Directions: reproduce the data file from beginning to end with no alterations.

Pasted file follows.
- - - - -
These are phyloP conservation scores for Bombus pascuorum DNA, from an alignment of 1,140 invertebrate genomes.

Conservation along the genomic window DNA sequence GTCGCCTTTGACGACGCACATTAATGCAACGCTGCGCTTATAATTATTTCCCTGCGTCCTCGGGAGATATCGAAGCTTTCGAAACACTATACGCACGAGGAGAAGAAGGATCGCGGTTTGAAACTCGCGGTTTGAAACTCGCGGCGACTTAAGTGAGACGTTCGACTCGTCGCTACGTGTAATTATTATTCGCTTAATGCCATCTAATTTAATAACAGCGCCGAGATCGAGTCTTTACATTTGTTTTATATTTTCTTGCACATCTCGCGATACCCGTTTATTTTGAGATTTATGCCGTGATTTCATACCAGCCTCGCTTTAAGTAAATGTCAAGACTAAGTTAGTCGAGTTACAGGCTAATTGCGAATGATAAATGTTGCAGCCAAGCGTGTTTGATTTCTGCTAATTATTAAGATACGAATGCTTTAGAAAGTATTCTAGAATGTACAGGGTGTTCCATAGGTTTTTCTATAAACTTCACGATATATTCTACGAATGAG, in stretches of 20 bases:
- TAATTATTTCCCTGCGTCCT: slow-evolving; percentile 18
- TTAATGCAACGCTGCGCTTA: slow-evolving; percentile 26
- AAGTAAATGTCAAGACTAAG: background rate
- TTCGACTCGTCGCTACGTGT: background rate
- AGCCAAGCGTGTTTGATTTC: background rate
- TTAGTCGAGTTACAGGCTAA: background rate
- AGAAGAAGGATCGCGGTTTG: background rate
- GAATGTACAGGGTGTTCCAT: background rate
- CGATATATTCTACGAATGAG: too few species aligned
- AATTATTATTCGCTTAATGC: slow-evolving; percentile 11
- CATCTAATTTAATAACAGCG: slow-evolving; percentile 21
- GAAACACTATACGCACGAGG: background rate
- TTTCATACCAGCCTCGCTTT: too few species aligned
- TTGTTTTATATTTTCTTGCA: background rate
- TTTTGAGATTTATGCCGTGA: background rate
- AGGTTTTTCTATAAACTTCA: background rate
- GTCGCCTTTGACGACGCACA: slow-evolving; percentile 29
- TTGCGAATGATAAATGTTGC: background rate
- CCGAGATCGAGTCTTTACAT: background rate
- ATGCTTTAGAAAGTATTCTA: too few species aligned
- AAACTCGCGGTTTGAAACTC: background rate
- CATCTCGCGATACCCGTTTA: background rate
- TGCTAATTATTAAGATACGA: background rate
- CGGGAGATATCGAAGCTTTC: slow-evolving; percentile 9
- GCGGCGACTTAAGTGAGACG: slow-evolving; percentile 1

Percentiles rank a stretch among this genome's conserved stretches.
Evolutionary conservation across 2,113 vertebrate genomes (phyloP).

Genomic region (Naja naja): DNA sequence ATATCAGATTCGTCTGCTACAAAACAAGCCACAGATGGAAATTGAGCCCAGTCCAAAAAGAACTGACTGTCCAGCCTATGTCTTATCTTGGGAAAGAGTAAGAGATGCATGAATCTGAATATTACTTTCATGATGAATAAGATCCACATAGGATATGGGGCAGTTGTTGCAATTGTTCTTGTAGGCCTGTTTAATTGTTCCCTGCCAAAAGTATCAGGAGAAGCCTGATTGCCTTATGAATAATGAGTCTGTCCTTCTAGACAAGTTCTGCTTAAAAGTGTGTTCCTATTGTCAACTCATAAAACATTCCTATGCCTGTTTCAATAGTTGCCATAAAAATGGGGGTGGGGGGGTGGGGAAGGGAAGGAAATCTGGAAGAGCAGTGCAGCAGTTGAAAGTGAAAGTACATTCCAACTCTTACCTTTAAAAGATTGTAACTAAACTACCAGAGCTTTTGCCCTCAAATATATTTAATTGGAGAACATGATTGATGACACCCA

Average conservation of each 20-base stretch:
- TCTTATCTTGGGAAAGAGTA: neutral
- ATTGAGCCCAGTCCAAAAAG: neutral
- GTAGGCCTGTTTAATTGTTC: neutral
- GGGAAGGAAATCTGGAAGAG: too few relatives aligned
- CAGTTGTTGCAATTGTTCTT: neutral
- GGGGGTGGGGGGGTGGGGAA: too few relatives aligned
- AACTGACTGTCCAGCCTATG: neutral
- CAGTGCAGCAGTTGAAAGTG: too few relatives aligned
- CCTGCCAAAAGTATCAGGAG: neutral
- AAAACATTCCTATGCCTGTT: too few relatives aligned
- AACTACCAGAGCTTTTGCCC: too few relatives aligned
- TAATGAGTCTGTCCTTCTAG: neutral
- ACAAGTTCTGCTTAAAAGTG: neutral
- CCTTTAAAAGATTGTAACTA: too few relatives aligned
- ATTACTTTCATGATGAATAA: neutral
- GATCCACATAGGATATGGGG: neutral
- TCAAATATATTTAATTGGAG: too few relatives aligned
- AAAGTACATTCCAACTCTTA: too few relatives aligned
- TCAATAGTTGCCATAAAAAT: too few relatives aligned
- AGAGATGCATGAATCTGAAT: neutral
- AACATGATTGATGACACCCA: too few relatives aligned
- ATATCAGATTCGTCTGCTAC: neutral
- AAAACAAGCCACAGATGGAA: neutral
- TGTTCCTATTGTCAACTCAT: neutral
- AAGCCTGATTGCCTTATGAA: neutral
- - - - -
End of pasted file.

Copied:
These are phyloP conservation scores for Bombus pascuorum DNA, from an alignment of 1,140 invertebrate genomes.

Conservation along the genomic window DNA sequence GTCGCCTTTGACGACGCACATTAATGCAACGCTGCGCTTATAATTATTTCCCTGCGTCCTCGGGAGATATCGAAGCTTTCGAAACACTATACGCACGAGGAGAAGAAGGATCGCGGTTTGAAACTCGCGGTTTGAAACTCGCGGCGACTTAAGTGAGACGTTCGACTCGTCGCTACGTGTAATTATTATTCGCTTAATGCCATCTAATTTAATAACAGCGCCGAGATCGAGTCTTTACATTTGTTTTATATTTTCTTGCACATCTCGCGATACCCGTTTATTTTGAGATTTATGCCGTGATTTCATACCAGCCTCGCTTTAAGTAAATGTCAAGACTAAGTTAGTCGAGTTACAGGCTAATTGCGAATGATAAATGTTGCAGCCAAGCGTGTTTGATTTCTGCTAATTATTAAGATACGAATGCTTTAGAAAGTATTCTAGAATGTACAGGGTGTTCCATAGGTTTTTCTATAAACTTCACGATATATTCTACGAATGAG, in stretches of 20 bases:
- TAATTATTTCCCTGCGTCCT: slow-evolving; percentile 18
- TTAATGCAACGCTGCGCTTA: slow-evolving; percentile 26
- AAGTAAATGTCAAGACTAAG: background rate
- TTCGACTCGTCGCTACGTGT: background rate
- AGCCAAGCGTGTTTGATTTC: background rate
- TTAGTCGAGTTACAGGCTAA: background rate
- AGAAGAAGGATCGCGGTTTG: background rate
- GAATGTACAGGGTGTTCCAT: background rate
- CGATATATTCTACGAATGAG: too few species aligned
- AATTATTATTCGCTTAATGC: slow-evolving; percentile 11
- CATCTAATTTAATAACAGCG: slow-evolving; percentile 21
- GAAACACTATACGCACGAGG: background rate
- TTTCATACCAGCCTCGCTTT: too few species aligned
- TTGTTTTATATTTTCTTGCA: background rate
- TTTTGAGATTTATGCCGTGA: background rate
- AGGTTTTTCTATAAACTTCA: background rate
- GTCGCCTTTGACGACGCACA: slow-evolving; percentile 29
- TTGCGAATGATAAATGTTGC: background rate
- CCGAGATCGAGTCTTTACAT: background rate
- ATGCTTTAGAAAGTATTCTA: too few species aligned
- AAACTCGCGGTTTGAAACTC: background rate
- CATCTCGCGATACCCGTTTA: background rate
- TGCTAATTATTAAGATACGA: background rate
- CGGGAGATATCGAAGCTTTC: slow-evolving; percentile 9
- GCGGCGACTTAAGTGAGACG: slow-evolving; percentile 1

Percentiles rank a stretch among this genome's conserved stretches.
Evolutionary conservation across 2,113 vertebrate genomes (phyloP).

Genomic region (Naja naja): DNA sequence ATATCAGATTCGTCTGCTACAAAACAAGCCACAGATGGAAATTGAGCCCAGTCCAAAAAGAACTGACTGTCCAGCCTATGTCTTATCTTGGGAAAGAGTAAGAGATGCATGAATCTGAATATTACTTTCATGATGAATAAGATCCACATAGGATATGGGGCAGTTGTTGCAATTGTTCTTGTAGGCCTGTTTAATTGTTCCCTGCCAAAAGTATCAGGAGAAGCCTGATTGCCTTATGAATAATGAGTCTGTCCTTCTAGACAAGTTCTGCTTAAAAGTGTGTTCCTATTGTCAACTCATAAAACATTCCTATGCCTGTTTCAATAGTTGCCATAAAAATGGGGGTGGGGGGGTGGGGAAGGGAAGGAAATCTGGAAGAGCAGTGCAGCAGTTGAAAGTGAAAGTACATTCCAACTCTTACCTTTAAAAGATTGTAACTAAACTACCAGAGCTTTTGCCCTCAAATATATTTAATTGGAGAACATGATTGATGACACCCA

Average conservation of each 20-base stretch:
- TCTTATCTTGGGAAAGAGTA: neutral
- ATTGAGCCCAGTCCAAAAAG: neutral
- GTAGGCCTGTTTAATTGTTC: neutral
- GGGAAGGAAATCTGGAAGAG: too few relatives aligned
- CAGTTGTTGCAATTGTTCTT: neutral
- GGGGGTGGGGGGGTGGGGAA: too few relatives aligned
- AACTGACTGTCCAGCCTATG: neutral
- CAGTGCAGCAGTTGAAAGTG: too few relatives aligned
- CCTGCCAAAAGTATCAGGAG: neutral
- AAAACATTCCTATGCCTGTT: too few relatives aligned
- AACTACCAGAGCTTTTGCCC: too few relatives aligned
- TAATGAGTCTGTCCTTCTAG: neutral
- ACAAGTTCTGCTTAAAAGTG: neutral
- CCTTTAAAAGATTGTAACTA: too few relatives aligned
- ATTACTTTCATGATGAATAA: neutral
- GATCCACATAGGATATGGGG: neutral
- TCAAATATATTTAATTGGAG: too few relatives aligned
- AAAGTACATTCCAACTCTTA: too few relatives aligned
- TCAATAGTTGCCATAAAAAT: too few relatives aligned
- AGAGATGCATGAATCTGAAT: neutral
- AACATGATTGATGACACCCA: too few relatives aligned
- ATATCAGATTCGTCTGCTAC: neutral
- AAAACAAGCCACAGATGGAA: neutral
- TGTTCCTATTGTCAACTCAT: neutral
- AAGCCTGATTGCCTTATGAA: neutral